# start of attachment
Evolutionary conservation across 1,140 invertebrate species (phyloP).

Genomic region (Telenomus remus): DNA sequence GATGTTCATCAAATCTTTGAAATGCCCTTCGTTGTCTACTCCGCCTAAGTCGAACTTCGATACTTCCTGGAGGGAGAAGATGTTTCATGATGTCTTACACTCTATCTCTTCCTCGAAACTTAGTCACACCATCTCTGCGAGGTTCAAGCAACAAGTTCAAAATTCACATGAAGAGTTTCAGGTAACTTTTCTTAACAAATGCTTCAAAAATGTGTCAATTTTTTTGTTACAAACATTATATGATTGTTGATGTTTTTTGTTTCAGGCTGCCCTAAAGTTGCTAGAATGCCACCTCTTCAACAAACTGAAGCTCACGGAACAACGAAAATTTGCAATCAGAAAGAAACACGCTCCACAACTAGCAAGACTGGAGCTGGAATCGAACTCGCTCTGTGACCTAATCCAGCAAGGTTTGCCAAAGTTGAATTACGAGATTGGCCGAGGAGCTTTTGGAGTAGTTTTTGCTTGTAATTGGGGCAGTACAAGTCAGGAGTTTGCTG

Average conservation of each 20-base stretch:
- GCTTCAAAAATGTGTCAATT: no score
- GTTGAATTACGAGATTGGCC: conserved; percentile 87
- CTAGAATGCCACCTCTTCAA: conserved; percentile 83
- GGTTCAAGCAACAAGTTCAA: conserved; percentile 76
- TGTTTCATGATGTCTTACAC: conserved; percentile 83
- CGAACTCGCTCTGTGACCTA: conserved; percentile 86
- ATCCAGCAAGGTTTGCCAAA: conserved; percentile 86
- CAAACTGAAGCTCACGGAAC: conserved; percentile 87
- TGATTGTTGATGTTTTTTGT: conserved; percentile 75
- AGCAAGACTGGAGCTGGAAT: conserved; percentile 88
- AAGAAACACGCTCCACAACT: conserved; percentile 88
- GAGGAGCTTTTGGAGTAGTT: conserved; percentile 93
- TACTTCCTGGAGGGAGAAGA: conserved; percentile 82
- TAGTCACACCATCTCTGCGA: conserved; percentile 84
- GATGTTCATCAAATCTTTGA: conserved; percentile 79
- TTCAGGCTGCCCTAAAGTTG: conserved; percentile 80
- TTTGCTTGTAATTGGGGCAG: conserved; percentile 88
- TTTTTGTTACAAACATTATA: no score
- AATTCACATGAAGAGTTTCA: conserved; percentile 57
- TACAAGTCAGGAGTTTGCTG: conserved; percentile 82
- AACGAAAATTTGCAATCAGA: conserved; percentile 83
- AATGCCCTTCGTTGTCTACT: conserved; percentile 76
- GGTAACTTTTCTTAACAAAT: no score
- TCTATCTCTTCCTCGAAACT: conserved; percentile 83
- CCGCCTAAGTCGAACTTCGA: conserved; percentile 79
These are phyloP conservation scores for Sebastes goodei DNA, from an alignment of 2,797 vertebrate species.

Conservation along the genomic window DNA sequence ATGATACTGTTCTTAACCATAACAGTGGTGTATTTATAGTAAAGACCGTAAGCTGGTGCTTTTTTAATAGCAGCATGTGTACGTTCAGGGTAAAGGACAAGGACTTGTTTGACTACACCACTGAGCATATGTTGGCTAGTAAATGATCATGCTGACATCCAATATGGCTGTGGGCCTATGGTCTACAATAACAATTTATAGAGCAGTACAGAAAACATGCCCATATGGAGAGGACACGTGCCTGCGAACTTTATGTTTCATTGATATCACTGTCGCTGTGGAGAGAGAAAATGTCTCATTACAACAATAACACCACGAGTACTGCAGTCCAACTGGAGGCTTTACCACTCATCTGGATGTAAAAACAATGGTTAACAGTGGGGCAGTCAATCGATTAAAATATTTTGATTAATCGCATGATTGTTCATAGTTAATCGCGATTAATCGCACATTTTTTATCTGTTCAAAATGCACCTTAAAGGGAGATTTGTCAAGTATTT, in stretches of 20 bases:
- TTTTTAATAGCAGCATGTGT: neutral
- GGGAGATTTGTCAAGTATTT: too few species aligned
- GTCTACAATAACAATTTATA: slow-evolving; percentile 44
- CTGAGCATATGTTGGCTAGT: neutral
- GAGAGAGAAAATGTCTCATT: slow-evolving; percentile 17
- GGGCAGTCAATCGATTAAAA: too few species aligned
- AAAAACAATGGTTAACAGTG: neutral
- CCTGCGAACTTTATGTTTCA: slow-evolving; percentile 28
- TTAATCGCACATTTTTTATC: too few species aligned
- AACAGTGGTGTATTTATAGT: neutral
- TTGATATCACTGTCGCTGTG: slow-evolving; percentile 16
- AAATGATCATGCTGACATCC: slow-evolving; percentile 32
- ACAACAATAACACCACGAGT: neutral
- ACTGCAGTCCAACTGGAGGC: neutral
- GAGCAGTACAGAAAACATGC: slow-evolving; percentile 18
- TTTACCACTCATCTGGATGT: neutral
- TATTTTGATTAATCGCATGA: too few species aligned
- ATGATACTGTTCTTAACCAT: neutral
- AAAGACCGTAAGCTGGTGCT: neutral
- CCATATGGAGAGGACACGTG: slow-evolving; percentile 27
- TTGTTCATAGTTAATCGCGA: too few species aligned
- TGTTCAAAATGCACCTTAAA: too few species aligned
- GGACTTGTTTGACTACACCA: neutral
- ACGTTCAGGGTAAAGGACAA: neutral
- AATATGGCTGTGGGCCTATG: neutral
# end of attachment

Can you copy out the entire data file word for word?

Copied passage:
Evolutionary conservation across 1,140 invertebrate species (phyloP).

Genomic region (Telenomus remus): DNA sequence GATGTTCATCAAATCTTTGAAATGCCCTTCGTTGTCTACTCCGCCTAAGTCGAACTTCGATACTTCCTGGAGGGAGAAGATGTTTCATGATGTCTTACACTCTATCTCTTCCTCGAAACTTAGTCACACCATCTCTGCGAGGTTCAAGCAACAAGTTCAAAATTCACATGAAGAGTTTCAGGTAACTTTTCTTAACAAATGCTTCAAAAATGTGTCAATTTTTTTGTTACAAACATTATATGATTGTTGATGTTTTTTGTTTCAGGCTGCCCTAAAGTTGCTAGAATGCCACCTCTTCAACAAACTGAAGCTCACGGAACAACGAAAATTTGCAATCAGAAAGAAACACGCTCCACAACTAGCAAGACTGGAGCTGGAATCGAACTCGCTCTGTGACCTAATCCAGCAAGGTTTGCCAAAGTTGAATTACGAGATTGGCCGAGGAGCTTTTGGAGTAGTTTTTGCTTGTAATTGGGGCAGTACAAGTCAGGAGTTTGCTG

Average conservation of each 20-base stretch:
- GCTTCAAAAATGTGTCAATT: no score
- GTTGAATTACGAGATTGGCC: conserved; percentile 87
- CTAGAATGCCACCTCTTCAA: conserved; percentile 83
- GGTTCAAGCAACAAGTTCAA: conserved; percentile 76
- TGTTTCATGATGTCTTACAC: conserved; percentile 83
- CGAACTCGCTCTGTGACCTA: conserved; percentile 86
- ATCCAGCAAGGTTTGCCAAA: conserved; percentile 86
- CAAACTGAAGCTCACGGAAC: conserved; percentile 87
- TGATTGTTGATGTTTTTTGT: conserved; percentile 75
- AGCAAGACTGGAGCTGGAAT: conserved; percentile 88
- AAGAAACACGCTCCACAACT: conserved; percentile 88
- GAGGAGCTTTTGGAGTAGTT: conserved; percentile 93
- TACTTCCTGGAGGGAGAAGA: conserved; percentile 82
- TAGTCACACCATCTCTGCGA: conserved; percentile 84
- GATGTTCATCAAATCTTTGA: conserved; percentile 79
- TTCAGGCTGCCCTAAAGTTG: conserved; percentile 80
- TTTGCTTGTAATTGGGGCAG: conserved; percentile 88
- TTTTTGTTACAAACATTATA: no score
- AATTCACATGAAGAGTTTCA: conserved; percentile 57
- TACAAGTCAGGAGTTTGCTG: conserved; percentile 82
- AACGAAAATTTGCAATCAGA: conserved; percentile 83
- AATGCCCTTCGTTGTCTACT: conserved; percentile 76
- GGTAACTTTTCTTAACAAAT: no score
- TCTATCTCTTCCTCGAAACT: conserved; percentile 83
- CCGCCTAAGTCGAACTTCGA: conserved; percentile 79
These are phyloP conservation scores for Sebastes goodei DNA, from an alignment of 2,797 vertebrate species.

Conservation along the genomic window DNA sequence ATGATACTGTTCTTAACCATAACAGTGGTGTATTTATAGTAAAGACCGTAAGCTGGTGCTTTTTTAATAGCAGCATGTGTACGTTCAGGGTAAAGGACAAGGACTTGTTTGACTACACCACTGAGCATATGTTGGCTAGTAAATGATCATGCTGACATCCAATATGGCTGTGGGCCTATGGTCTACAATAACAATTTATAGAGCAGTACAGAAAACATGCCCATATGGAGAGGACACGTGCCTGCGAACTTTATGTTTCATTGATATCACTGTCGCTGTGGAGAGAGAAAATGTCTCATTACAACAATAACACCACGAGTACTGCAGTCCAACTGGAGGCTTTACCACTCATCTGGATGTAAAAACAATGGTTAACAGTGGGGCAGTCAATCGATTAAAATATTTTGATTAATCGCATGATTGTTCATAGTTAATCGCGATTAATCGCACATTTTTTATCTGTTCAAAATGCACCTTAAAGGGAGATTTGTCAAGTATTT, in stretches of 20 bases:
- TTTTTAATAGCAGCATGTGT: neutral
- GGGAGATTTGTCAAGTATTT: too few species aligned
- GTCTACAATAACAATTTATA: slow-evolving; percentile 44
- CTGAGCATATGTTGGCTAGT: neutral
- GAGAGAGAAAATGTCTCATT: slow-evolving; percentile 17
- GGGCAGTCAATCGATTAAAA: too few species aligned
- AAAAACAATGGTTAACAGTG: neutral
- CCTGCGAACTTTATGTTTCA: slow-evolving; percentile 28
- TTAATCGCACATTTTTTATC: too few species aligned
- AACAGTGGTGTATTTATAGT: neutral
- TTGATATCACTGTCGCTGTG: slow-evolving; percentile 16
- AAATGATCATGCTGACATCC: slow-evolving; percentile 32
- ACAACAATAACACCACGAGT: neutral
- ACTGCAGTCCAACTGGAGGC: neutral
- GAGCAGTACAGAAAACATGC: slow-evolving; percentile 18
- TTTACCACTCATCTGGATGT: neutral
- TATTTTGATTAATCGCATGA: too few species aligned
- ATGATACTGTTCTTAACCAT: neutral
- AAAGACCGTAAGCTGGTGCT: neutral
- CCATATGGAGAGGACACGTG: slow-evolving; percentile 27
- TTGTTCATAGTTAATCGCGA: too few species aligned
- TGTTCAAAATGCACCTTAAA: too few species aligned
- GGACTTGTTTGACTACACCA: neutral
- ACGTTCAGGGTAAAGGACAA: neutral
- AATATGGCTGTGGGCCTATG: neutral